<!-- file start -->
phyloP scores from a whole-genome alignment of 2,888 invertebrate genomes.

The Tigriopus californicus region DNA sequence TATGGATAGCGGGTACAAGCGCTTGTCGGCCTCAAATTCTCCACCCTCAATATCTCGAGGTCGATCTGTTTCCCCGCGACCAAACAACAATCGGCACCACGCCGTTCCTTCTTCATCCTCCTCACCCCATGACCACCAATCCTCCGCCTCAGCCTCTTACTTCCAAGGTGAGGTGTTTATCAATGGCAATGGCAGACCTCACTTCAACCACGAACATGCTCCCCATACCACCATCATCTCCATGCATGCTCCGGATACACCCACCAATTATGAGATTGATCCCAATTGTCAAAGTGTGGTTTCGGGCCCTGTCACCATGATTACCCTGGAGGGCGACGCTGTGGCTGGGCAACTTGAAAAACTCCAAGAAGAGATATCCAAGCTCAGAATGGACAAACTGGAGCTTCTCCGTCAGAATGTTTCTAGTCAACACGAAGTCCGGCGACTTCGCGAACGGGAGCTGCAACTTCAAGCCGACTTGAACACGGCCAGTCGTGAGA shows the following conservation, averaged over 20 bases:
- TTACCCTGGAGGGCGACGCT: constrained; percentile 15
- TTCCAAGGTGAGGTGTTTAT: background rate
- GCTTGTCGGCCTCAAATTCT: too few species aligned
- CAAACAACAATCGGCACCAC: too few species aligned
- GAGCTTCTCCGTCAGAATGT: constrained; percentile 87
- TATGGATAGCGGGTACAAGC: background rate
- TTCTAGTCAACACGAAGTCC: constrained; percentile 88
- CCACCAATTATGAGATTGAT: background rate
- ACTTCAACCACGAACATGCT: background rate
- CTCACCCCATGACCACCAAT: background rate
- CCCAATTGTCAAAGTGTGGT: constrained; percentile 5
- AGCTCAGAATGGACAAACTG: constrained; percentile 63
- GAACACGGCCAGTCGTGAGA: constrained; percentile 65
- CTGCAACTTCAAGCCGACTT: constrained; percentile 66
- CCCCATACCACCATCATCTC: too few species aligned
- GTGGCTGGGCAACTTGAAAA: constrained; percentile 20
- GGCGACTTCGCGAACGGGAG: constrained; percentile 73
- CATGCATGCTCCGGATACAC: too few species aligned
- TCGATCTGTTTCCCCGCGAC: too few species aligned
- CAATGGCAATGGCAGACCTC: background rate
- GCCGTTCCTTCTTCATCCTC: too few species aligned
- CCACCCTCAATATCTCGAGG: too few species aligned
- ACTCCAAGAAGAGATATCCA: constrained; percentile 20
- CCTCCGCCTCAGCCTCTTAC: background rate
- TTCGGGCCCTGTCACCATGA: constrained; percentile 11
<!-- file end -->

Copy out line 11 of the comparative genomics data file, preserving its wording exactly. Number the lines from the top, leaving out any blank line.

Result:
- ACTTCAACCACGAACATGCT: background rate